“Late Night” Movie Review

Okay, I’m not saying I’m anywhere near qualified enough to write jokes or monologues for a talk show host. BUT, if Stephen Colbert or Seth Meyers ever offered me the opportunity to do so… I probably wouldn’t say no. This romantic-comedy premiered out of competition at the 2019 Sundance Film Festival to rave reviews. It was later picked up by Amazon Studios for a record of $13 million, the largest single purchase for U.S.-only distribution for any film at the festival. It has managed to gross over 4 times its $4 million budget at the box office so far, and can likely increase that thanks to strong word of mouth. In fact, I would dare say that this film has the potential to become one of Amazon’s most profitable movies, especially considering the fact they spent a large sum of money on advertisements alone. Directed by Nisha Ganatra, the screenplay by one of the lead actresses appeared on the 2016 Black List, comprising the best-unproduced screenplays in Hollywood. The soon-to-be-defunct label Fox 2000 originally picked it up with Bridesmaids and A Simple Favor helmer Paul Feig onboard to direct it. Scheduling conflicts forced Feig to drop out and Ganatra, a veteran of various T.V. episodes like The Mindy Project and Brooklyn Nine-Nine, stepped in. Emma Thompson stars as Katherine Newbury, host of her very own long-running late-night talk show and the first woman to ever have one. In the midst of declining ratings and accusations of a lack of diversity behind the scenes, she is told that this year will be her last by network executives. Desperate to save the show, she sets out to hire a woman onto her all-male, all-white writing staff and eventually comes into contact with Molly Patel, played by Mindy Kaling. Although Molly works in a chemical plant, it becomes clear that she and Katherine need each other more than they might be willing to admit. The weird thing about a movie like this is that, had it been made in the early to mid-2000’s, it would have been released by a major studio and made an absolute killing in its opening weekend alone. And nowadays, it practically has to premiere at Sundance or SXSW just to get any mainstream attention. That’s not to say that the rom-com genre is out of style but simply illustrating how much the industry has shifted in over a decade. The prospect of seeing Emma Thompson and Mindy Kaling on-screen together was extremely exciting for me. I’ve been a fan of Kaling and her writing since The Office and Thompson is obviously a highly respected actress; seeing the two of them in a rom-com seemed almost too good to be true. And it turns out to be a match made in heaven because Late Night is so sweet and funny, it could have only been made with these two. Watching this movie, I couldn’t help but think of the 2010 comedy Morning Glory with Rachel McAdams and Harrison Ford. The story of a young woman trying to break it into a television show run by and starring predominantly older men is very similar. But here, Late Night updates that thread for a more modern, biting look at misogyny in the entertainment industry. Throughout the film, we see the two main women and their obvious talents constantly doubted and tossed aside, even though they’re clearly intelligent. Yes, there are some parts that feel a bit like rom-com wish fulfillment, but that’s thankfully not the point of the film. I’ve been waiting for some time for a film that showcases Mindy Kaling’s talents behind and in front of the camera, and this movie is the perfect opportunity for that. She’s so hilarious and thoughtful as Molly and the fact that she wrote the screenplay makes all of her dialogue sound incredibly natural. She’s eager to prove herself in the workplace, telling a male colleague, “Just because I was lucky enough to get this job doesn’t mean I’m stupid enough to lose it.” And Dame Emma Thompson is absolutely incredible in her scene-stealing turn as Katherine Newbury, who is deeply insecure about her own talents and the advice of others. I’m not used to seeing her in such an overtly comedic role and she totally relishes it, giving off fantastic comedic timing and chemistry with Kaling. Her reluctance to admit the failures of her show feel extremely real, and I’m fully supporting any talking of an Oscar nomination for her come next January. Reid Scott, Hugh Dancy, and Paul Walter Hauser are also memorable as some of the members of the show’s writing staff. Their inherent obliviousness to the weight Molly’s opportunity provides some big laughs, and it’s quite clear that their own ideas are stale. Amy Ryan, John Lithgow, Ike Barinholtz, Denis O’Hare, and an unexpected cameo from Seth Meyers round out the rest of the supporting cast. Most of them have a moment or two to deliver some funny lines and help develop the story more. And while it may not be the most stylistically distinct comedy of the year, the technical aspects of Late Night still deserve a mention. The cinematography by Matthew Clark is sometimes inspired but mostly just fine, opting for more static placements in the corner of a room than fancy movement. It can get pretty clever with its depiction of a claustrophobic work environment by making the camera get close to the characters and show their cluttered workspace. This goes well with the editing job by Eleanor Infante, who always knows how to cut and pause for certain jokes. There are a handful of times when the camera cuts from one thing to another to highlight the irony of a certain situation. Other times, it remains focused on a person’s face or actions to drag out the silliness of whatever they’re saying or thinking. One of the best examples is when it cuts to Molly’s impromptu comedy at a chemical planet when being interviewed for the job. With palpable chemistry and relevant social commentary in between the gut-busting laughs, Late Night combines two unapologetically funny leads for a hilarious if predictable romp. Nisha Ganatra and Mindy Kaling both show so much promise for careers behind the camera because of the deep care for their characters. And of course, Emma Thompson gives the rare comedy performance that’s indeed Oscar-worthy and plays Katherine like the part was written specifically for her. I could see this becoming a modern classic in the rom-com genre, if everyone is willing to give it a chance either in theaters now or later on Amazon Prime.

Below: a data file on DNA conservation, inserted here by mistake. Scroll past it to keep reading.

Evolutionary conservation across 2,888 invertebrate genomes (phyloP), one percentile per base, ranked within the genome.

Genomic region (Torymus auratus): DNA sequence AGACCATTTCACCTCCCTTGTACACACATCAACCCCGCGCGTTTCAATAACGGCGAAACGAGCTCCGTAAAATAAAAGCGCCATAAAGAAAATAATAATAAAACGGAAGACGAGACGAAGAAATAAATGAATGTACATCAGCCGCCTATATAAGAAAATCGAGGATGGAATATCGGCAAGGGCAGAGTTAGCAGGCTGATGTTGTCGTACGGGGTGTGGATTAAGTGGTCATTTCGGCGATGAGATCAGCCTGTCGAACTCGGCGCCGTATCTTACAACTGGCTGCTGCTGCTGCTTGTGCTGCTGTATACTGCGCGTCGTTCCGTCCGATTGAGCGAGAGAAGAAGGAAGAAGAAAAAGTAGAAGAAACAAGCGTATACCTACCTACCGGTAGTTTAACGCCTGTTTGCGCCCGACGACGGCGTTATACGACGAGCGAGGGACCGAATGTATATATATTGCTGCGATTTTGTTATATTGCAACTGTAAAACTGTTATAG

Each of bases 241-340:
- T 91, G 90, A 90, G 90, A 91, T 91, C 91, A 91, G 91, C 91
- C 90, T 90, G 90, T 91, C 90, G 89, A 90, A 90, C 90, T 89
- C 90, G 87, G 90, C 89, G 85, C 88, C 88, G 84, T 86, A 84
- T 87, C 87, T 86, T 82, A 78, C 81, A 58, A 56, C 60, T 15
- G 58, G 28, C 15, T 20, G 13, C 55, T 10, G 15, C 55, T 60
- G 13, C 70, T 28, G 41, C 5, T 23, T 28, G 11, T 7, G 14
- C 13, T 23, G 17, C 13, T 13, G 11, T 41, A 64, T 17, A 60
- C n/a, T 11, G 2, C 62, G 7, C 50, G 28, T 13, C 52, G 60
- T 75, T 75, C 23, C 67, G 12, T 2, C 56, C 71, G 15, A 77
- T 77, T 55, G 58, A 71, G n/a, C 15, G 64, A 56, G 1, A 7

Image result for late night movie poster